Lessons for Generations
by Willie Roth, Editor-in-Chief, 2004-2005
Immediately after the miraculous Keriat Yam Suf and Bnei Yisrael’s subsequent praise of Hashem with Shirat HaYam, Bnei Yisrael are confronted with their first non-Egyptian challenge: the waters at Marah are too bitter for them to drink. This seemingly basic problem turns into an entire lesson in Emunah that Hashem imparts to Bnei Yisrael. It is not sufficient for Him to simply sweeten the water and make it drinkable, but “Sham Sam Lo Chok UMishpat VeSham Nisahu” (15:25) – Bnei Yisrael are also given certain Chukim and Mishpatim to follow. On top of that, the incident finishes with what seems to be a promise from Hashem that if Bnei Yisrael follow the Mitzvot, which they will soon receive, then Hashem will not inflict them with the diseases that He used to punish Mitzrayim. What is it that Bnei Yisrael lack that causes this incident, and how does the institution of these specific laws correct the problem?
Ramban explains that now, prior to entering the desert, Bnei Yisrael are given Chukei HaMidbar, rules regarding how to deal with the hardships of the desert. When there is no water, instead of complaining as they do here, they should pray to Hashem to help them. Additionally, they are given Mishpatim that deal with how to live their everyday lives. These include loving other people, following the words of the Zekeinim, Hilchot Tzniut that pertain to women and children, and other laws regarding how to act within the camp. At this point, Bnei Yisrael still suffer from a slave mentality, a syndrome which will linger until they enter Eretz Yisrael. A slave focuses on his individual, physical needs and seldom thinks of how to act spiritually or relate to other people. Therefore, Am Yisrael is given guidelines that help rectify its deficiencies in these areas. Additionally, Bnei Yisrael have no experience as a free nation and must be instructed how to act on a national level.
This idea also explains the reason for the Marah incident. The issue at hand is not the bitterness of the water, but rather that Bnei Yisrael do not know the proper solution to the problem. Instead of complaining to Moshe, they should take the initiative and pray to Hashem for help. However, because complaining is the only response to difficulty that they have known until this point due to their slave mentality, they have to be taught the proper way to resolvesuch a situation.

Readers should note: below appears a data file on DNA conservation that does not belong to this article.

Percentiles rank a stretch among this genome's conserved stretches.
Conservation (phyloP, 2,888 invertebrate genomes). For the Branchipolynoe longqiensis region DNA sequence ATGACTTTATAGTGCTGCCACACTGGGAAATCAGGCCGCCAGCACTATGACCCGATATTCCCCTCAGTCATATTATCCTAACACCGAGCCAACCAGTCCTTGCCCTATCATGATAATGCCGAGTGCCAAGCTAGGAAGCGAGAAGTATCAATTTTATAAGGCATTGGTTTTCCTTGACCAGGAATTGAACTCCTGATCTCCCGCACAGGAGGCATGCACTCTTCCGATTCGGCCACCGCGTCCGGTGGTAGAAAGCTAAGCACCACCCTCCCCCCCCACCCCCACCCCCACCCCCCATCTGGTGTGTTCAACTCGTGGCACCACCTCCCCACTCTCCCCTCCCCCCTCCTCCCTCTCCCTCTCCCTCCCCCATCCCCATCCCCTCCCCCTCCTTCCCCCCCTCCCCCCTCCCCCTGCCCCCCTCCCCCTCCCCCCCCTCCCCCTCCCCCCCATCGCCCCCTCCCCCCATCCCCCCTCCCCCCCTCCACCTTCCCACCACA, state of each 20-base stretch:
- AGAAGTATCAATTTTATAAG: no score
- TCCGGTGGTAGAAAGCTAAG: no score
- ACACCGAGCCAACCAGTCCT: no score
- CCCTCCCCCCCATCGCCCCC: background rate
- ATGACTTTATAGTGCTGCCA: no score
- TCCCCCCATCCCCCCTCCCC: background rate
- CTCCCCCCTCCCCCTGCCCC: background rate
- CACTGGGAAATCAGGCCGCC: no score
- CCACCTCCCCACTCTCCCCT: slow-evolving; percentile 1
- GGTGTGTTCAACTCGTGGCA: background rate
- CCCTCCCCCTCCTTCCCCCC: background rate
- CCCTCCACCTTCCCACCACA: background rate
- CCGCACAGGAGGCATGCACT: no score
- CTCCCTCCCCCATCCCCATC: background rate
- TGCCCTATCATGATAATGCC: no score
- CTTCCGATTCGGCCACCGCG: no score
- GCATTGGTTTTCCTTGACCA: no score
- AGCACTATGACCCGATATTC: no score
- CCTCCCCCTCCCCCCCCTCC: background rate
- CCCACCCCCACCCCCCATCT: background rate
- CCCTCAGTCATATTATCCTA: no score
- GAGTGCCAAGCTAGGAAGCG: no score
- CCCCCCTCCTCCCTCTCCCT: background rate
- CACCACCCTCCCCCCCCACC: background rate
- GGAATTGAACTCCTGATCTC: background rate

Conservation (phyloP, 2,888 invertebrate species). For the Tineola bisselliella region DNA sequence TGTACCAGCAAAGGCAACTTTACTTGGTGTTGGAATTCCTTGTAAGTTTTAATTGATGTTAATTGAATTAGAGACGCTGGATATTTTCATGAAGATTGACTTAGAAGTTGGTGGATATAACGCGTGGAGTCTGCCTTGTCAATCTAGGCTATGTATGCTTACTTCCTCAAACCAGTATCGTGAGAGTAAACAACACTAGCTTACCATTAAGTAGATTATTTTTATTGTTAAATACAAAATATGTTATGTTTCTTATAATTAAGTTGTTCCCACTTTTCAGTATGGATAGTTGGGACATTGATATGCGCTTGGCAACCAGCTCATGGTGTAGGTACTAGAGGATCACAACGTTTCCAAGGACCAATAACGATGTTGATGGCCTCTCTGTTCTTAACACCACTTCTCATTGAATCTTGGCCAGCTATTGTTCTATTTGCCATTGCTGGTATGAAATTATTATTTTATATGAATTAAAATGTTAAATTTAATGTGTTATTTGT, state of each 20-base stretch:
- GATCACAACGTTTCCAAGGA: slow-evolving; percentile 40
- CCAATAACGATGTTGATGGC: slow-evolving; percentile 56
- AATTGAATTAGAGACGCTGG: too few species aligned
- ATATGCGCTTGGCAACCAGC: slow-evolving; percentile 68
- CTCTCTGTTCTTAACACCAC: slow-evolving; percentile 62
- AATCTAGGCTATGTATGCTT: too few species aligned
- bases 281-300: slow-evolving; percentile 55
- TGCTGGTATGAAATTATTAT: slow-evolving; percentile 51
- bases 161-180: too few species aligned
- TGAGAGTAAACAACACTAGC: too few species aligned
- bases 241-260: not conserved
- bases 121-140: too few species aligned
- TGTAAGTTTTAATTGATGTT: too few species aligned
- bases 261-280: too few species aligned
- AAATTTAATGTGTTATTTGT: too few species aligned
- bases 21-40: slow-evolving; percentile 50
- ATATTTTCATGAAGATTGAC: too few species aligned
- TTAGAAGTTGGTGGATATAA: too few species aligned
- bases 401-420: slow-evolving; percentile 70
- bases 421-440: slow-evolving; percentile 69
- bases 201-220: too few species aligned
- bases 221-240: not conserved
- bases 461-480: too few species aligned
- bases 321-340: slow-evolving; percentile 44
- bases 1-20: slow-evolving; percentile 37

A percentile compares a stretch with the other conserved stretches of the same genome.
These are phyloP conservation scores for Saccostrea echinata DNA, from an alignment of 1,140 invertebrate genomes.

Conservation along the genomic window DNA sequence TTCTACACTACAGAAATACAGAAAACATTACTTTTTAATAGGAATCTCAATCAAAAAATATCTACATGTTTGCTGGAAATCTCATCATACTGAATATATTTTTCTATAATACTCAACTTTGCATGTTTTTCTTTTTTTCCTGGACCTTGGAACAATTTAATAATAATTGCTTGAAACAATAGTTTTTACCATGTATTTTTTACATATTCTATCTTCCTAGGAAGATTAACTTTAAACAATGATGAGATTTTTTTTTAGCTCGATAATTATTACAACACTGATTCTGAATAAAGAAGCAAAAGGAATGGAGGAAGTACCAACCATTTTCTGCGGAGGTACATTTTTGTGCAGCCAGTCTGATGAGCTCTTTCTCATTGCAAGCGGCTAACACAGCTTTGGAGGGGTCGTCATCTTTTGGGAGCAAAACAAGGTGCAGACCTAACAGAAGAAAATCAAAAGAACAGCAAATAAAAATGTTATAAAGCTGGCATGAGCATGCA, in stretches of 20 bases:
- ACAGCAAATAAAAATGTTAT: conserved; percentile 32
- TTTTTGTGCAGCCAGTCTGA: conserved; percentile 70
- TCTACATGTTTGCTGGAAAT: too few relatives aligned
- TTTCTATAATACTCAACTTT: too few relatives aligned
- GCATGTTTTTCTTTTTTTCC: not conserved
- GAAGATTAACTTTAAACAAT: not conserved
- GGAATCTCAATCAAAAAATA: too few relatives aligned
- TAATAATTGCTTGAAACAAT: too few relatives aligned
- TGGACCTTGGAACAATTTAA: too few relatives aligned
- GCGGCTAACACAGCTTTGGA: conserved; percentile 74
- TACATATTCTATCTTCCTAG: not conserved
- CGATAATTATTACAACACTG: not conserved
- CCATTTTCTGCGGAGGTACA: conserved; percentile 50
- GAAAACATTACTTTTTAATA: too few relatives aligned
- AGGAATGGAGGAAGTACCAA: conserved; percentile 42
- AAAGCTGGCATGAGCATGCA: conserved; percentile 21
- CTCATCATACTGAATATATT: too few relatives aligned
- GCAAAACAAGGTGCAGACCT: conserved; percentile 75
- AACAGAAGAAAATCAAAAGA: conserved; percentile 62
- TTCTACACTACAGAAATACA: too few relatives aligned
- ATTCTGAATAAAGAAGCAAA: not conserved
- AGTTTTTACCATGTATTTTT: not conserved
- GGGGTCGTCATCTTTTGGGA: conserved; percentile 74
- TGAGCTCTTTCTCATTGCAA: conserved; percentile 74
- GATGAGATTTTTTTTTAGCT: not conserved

Alternatively, Rashi states that the phrase “Sham Sam Lo Chok UMishpat VeSham Nisahu” refers to the Parshiyot of Shabbat, Parah Adumah, and Dinim, which are given to Bnei Yisrael after the Marah incident to discuss. The Gur Aryeh explains, based on Sanhedrin 56b, that Dinim refers to Dinei Mamonot, monetary laws, which must be judged by a Beit Din and are hinted to by the word “Mishpat” in the Pasuk. On a practical level, it is understandable that this sphere of Torah be presented at this point. Having just formed a nation, Bnei Yisrael will need to know how to deal with such issues, and more importantly, how to apply Halacha to the situation at hand. Additionally, it makes sense that these are given to Bnei Yisrael specifically at Marah, as it is their inability to solve problems and apply knowledge that causes them to complain rather than take initiative.
With regard to Parah Adumah and Shabbat, on the other hand, a different element is involved. Rav Yaakov Kamenetzky explains in his Sefer Emet LeYaakov that the miracle of water turning sweet when wood is thrown into it (as the waters of Marah did) shows that all Parnasah depends on the will of Hakadosh Baruch Hu. Only once this lesson is taught is it possible to command Bnei Yisrael to keep Shabbat, whose main challenge is that it prevents a person from working to acquire the necessities of life. Shabbat tests our ability to recognize that everything is really in the hands of Hashem.
Rav Yaakov goes on to quote the Midrash in Shemot Rabbah (5:18) which states that the main source for Bnei Yisrael’s Bitachon during Galut Mitzrayim was their reading on Shabbat of Megillot describing the future Geulah. However, during the final year of slavery, Pharaoh decreed that Bnei Yisrael stop reading these Megillot and begin working on Shabbat. (This is hinted to by 5:9, where Pharaoh says, “Tichbad HaAvodah Al HaAnashim VeYaasu Vah, VeAl Yish’u BeDivrei Shaker.”) Therefore, just like the source for Bnei Yisrael’s Bitachon in Mitzrayim was Shabbat, so too their source for Bitachon once they leave Mitzrayim will be Shabbat. Thus, it is Bnei Yisrael’s lack of Bitachon that causes them to complain, and it is Shabbat that will instill them with Emunah once again.